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Three Things Agencies Should Do to Protect Their Client Info
By: Mike Bush
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When you spend a lot of time in Tech PR, it’s almost inevitable that you’ll carry at least one security company on your client roster. It might be for IoT, Enterprise technology, financial services, or any other number of applications…but the reality is that the security space is booming, and that means most tech firms have some experience in the space.

One side effect of working with with security companies is that, as flacks, we need to learn about the space. Where are the weakest links in an enterprise? How might a cyber attacker gain entrance? Etc.

That’s why the only thing surprising about this story, in which criminals plead guilty to stealing press releases before they were public and using the information to inform trades, is that this isn’t more common.

In agencies, we deal with our clients’ financial information, product roadmaps, IP, hirings (and downsizings), legal concerns and strategies, and a boatload more.

It’s a quick reminder that for all of the times we’ve written about the value of strong passwords, and making sure companies take the proper steps to protect their assets, we need to make sure we’re doing the same.

For folks who haven’t written pitches and scare campaigns, here are three things your agency should be doing to make sure that your client info is better protected:
  1. Require your team to use strong passwords. Look no further than the top passwords from the Ashley Madison hack to see that people use really, REALLY dumb passwords (link is NSFW). As an offshoot of this, use different passwords for each of the accounts you have. Your computer login should be different than your Cision password. This way, if one of your passwords falls into the wrong hands, you haven’t given up the keys to the castle.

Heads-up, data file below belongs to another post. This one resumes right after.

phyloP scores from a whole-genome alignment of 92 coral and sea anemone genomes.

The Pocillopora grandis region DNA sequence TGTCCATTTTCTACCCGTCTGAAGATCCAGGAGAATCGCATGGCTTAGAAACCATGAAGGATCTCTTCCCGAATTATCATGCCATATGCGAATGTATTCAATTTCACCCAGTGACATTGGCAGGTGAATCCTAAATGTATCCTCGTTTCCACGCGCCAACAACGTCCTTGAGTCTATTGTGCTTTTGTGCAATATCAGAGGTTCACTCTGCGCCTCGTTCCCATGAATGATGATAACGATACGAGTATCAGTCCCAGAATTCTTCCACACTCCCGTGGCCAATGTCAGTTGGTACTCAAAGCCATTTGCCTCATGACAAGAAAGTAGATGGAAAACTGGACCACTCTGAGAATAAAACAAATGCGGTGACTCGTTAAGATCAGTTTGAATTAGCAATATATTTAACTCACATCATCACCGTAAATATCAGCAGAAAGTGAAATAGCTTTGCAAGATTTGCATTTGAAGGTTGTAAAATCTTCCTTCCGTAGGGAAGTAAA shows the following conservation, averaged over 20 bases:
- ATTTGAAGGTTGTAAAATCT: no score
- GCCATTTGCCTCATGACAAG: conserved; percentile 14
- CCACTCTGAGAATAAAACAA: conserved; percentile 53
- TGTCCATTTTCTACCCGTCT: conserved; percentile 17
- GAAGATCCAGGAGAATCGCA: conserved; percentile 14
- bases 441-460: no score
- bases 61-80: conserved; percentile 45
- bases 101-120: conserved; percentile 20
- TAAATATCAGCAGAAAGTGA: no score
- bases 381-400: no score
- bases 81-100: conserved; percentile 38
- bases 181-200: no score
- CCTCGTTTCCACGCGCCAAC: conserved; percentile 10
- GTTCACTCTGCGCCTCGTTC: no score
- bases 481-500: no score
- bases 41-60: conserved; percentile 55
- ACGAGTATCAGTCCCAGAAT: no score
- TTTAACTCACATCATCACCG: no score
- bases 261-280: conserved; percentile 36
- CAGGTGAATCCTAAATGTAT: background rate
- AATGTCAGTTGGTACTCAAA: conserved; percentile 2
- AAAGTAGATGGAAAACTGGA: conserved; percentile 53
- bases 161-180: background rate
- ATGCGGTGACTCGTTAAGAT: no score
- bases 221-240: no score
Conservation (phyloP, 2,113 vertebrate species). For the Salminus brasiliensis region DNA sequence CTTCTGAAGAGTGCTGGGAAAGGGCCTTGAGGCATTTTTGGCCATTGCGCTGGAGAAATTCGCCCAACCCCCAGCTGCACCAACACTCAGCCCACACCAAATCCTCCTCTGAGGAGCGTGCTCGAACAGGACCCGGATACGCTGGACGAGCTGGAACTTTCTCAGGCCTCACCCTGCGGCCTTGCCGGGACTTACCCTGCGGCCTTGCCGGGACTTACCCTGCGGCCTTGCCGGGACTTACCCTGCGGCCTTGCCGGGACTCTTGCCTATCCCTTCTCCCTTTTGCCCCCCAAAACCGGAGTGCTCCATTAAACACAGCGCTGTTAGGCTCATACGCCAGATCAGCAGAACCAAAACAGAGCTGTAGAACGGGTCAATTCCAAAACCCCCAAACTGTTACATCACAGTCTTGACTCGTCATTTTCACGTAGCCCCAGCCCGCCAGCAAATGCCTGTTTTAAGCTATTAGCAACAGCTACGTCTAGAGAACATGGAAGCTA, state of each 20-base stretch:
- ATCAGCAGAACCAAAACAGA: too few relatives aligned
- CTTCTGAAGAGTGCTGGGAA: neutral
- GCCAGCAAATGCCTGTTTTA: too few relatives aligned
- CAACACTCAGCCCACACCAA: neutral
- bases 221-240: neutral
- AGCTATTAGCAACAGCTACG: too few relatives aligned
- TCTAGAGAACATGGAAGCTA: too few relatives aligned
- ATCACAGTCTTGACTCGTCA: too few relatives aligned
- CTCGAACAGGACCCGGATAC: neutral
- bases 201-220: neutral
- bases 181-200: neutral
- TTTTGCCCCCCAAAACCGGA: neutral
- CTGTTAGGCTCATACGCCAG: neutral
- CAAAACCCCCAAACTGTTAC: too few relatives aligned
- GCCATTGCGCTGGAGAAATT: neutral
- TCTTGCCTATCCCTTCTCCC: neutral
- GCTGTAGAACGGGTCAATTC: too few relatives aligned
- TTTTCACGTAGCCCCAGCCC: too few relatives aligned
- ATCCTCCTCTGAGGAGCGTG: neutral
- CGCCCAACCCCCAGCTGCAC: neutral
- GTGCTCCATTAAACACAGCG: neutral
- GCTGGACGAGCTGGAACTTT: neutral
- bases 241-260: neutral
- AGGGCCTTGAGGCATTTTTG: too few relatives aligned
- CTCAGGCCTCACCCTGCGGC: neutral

2. Follow your IT department’s rules. This may sound obvious, but we all know how much easier Google Docs can be when you’re team editing, right? Well, if your IT team says “don’t use a particular thing,” it’s probably because they believe there is a vulnerability. You tell your clients to trust you because you have the experience…with matters of IT, trust the professionals.
  3. Put a passcode on your cell phone. We all have our company email being sent directly to our phone, and at some point or another, we’ve all left our phone more than five feet away from us. Don’t be the guy or gal who loses their phone and then needs to explain to their client why a product that’s supposed to launch next month is being talked about.
There are tons (and TONS) of other pieces of advice that flacks should follow. Ask your IT department for advice on how to better protect your ass(ets).


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About the Author
Mike Bush is a PR and Marketing freelancer with more than a dozen years of experience in the field. Find him on and connect Twitter @mikebush or at www.mikebush.nyc. 
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